Queer Eye makes me proud to be a man in an era of self-loathing 1 year ago

Queer Eye makes me proud to be a man in an era of self-loathing

Queer Eye might just change your life.

For the uninitiated; Queer Eye is a show where four helpful homosexuals (and Antoni, who describes his sexuality as 'fluid') come into somebody's life for a week and totally remake it.

Tan goes through their wardrobe, Jonathan (aka JVN) handles the grooming, Antoni shows them how to a cook a little bit, Karamo gives them a pep talk and Bobby redesigns their home in such a way that the value likely increases by at least half a million dollars.

It's a very simple premise. And yet, many who have watched the show are experiencing it as some kind of spiritual relief, myself included.

So... why?

The process is carried out with incredible wit and wisdom. But maybe what's most important, from the perspective of watchable TV, is that these guys are fucking cool.

Each of the lads is an expert in his field, and their expertise is irresistible. Reason being that the exact things that they know so much about cut to the bones of what is most important in life.

At the end of the day, what do we care about? How we look. How we dress. What we eat. Where we live. Honestly, five minutes listening to Jonathan and it becomes clear that WWJD? bracelets should read WWJVND? instead.

There is something inherently cool about those people we meet in life who know how to fix everything in your gaff, or make any kind of meal, or make you realise that your haircut could do so much more for you than it has been for the first 25 years of your life.

And it is refreshing, if not revolutionary, as a young man, to be presented with these larger-than-life on-screen heroes who go ahead against the traditional, masculine model of what is admirable.

It is a sad truth that even as LGBT rights become more closely protected by laws and institutions, many in society still don't see gay people as equal. Young men who identify as straight remain unlikely to choose a gay man as a hero or a role model. This probably has a lot to do with a world where gay people aren't welcomed in sports, or cast as action heroes, or associated with the other machismo tropes that young boys are still raised to treat as aspirational.

Male role models are often chosen for combative qualities. Aggression, resilience, physical strength. As such, athletes and sports stars tend to be given primacy when it comes to the hero-worship of young men. This makes perfect sense, but we should also be thinking about other types of strength, and other types of men.

One would think that JVN's experience of growing up gay on the Mississippi River probably takes as aggressive a spirit as can possibly be possessed. Bobby, on the other hand, was adopted into the Bible Belt and abandoned by his family when he came out as gay at the age of 15. Tan was raised in a strict, religious household, and his family did not attend his wedding. That takes resilience. Determination. Strength. These kings. These queens.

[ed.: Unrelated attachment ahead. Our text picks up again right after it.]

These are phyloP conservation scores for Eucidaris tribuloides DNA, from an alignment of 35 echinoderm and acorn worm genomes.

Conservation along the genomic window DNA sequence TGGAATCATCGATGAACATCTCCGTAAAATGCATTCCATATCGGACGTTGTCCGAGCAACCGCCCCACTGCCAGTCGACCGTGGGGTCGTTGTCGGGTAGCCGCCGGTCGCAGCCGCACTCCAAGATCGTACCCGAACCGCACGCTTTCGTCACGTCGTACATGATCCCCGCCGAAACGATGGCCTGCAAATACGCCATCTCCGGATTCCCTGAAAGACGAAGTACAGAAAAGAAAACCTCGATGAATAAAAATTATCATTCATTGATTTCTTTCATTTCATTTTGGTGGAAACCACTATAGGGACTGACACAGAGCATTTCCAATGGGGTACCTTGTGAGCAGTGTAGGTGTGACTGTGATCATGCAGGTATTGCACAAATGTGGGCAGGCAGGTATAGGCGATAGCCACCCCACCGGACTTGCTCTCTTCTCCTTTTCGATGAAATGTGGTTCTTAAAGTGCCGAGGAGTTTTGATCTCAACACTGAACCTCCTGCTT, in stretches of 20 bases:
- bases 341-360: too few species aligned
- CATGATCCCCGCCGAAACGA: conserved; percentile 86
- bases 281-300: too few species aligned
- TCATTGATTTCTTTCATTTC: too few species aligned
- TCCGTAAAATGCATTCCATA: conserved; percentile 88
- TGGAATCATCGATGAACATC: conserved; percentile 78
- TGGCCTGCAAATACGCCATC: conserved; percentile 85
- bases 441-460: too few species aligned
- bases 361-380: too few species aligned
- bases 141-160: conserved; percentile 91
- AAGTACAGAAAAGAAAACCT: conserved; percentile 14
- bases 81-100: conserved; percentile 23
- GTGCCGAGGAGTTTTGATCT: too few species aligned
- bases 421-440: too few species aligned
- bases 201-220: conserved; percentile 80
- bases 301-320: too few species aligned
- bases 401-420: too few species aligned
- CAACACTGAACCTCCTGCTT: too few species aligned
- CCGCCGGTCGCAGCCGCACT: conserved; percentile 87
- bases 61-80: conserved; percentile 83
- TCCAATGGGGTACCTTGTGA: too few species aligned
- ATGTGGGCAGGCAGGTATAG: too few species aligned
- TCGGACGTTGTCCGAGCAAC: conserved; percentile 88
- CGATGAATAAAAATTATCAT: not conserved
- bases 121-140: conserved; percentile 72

Sure, maybe calling each other honey and wearing high heels probably won't replace the current tropes of masculine behaviour, but after one episode of Queer Eye, it's entirely plausible that you will be re-evaluating behaviours that exist outside the very limited norm. After a full season, you might just be ready to French tuck that toxic masculinity into something a little bit more flattering, honey.

I mean, at the very least, we could all do with moisturising a lot more often. How did we miss the boat on that one, lads?

But beyond their low-key heroism, the way that the Fab Five interact with all of their guests is a blueprint for how we should treat the men in our own lives.

Karamo, JVN, Bobby, Antoni and Tan don't mock these men for being seemingly incapable of taking care of themselves in the most basic of ways. In a society that encourages men to be macho at the expense of their own mental health and personal well-being, these men remain forever cognisant that what appear to be personal flaws are more often than not the results of society's own failings.

It is almost a contradiction. Though the show's format is very much that of a traditional makeover show, its core message is that we can make changes to better our lives based on self-respect. And the gang knows that in order to facilitate that kind of decision-making, their foremost challenge is to help their new friends respect themselves.

Virtually every episode ends up with teary eyes and effusive gratitude, and not just on-screen. In an era where we can rewrite the rules of what it means to be a man, these guys could be the new Founding Fathers.

Though the Queer Eyes are expressing love and appreciation for whomever they're helping that week, they might as well be talking to you. To anyone.

We should all be listening, for our own sake.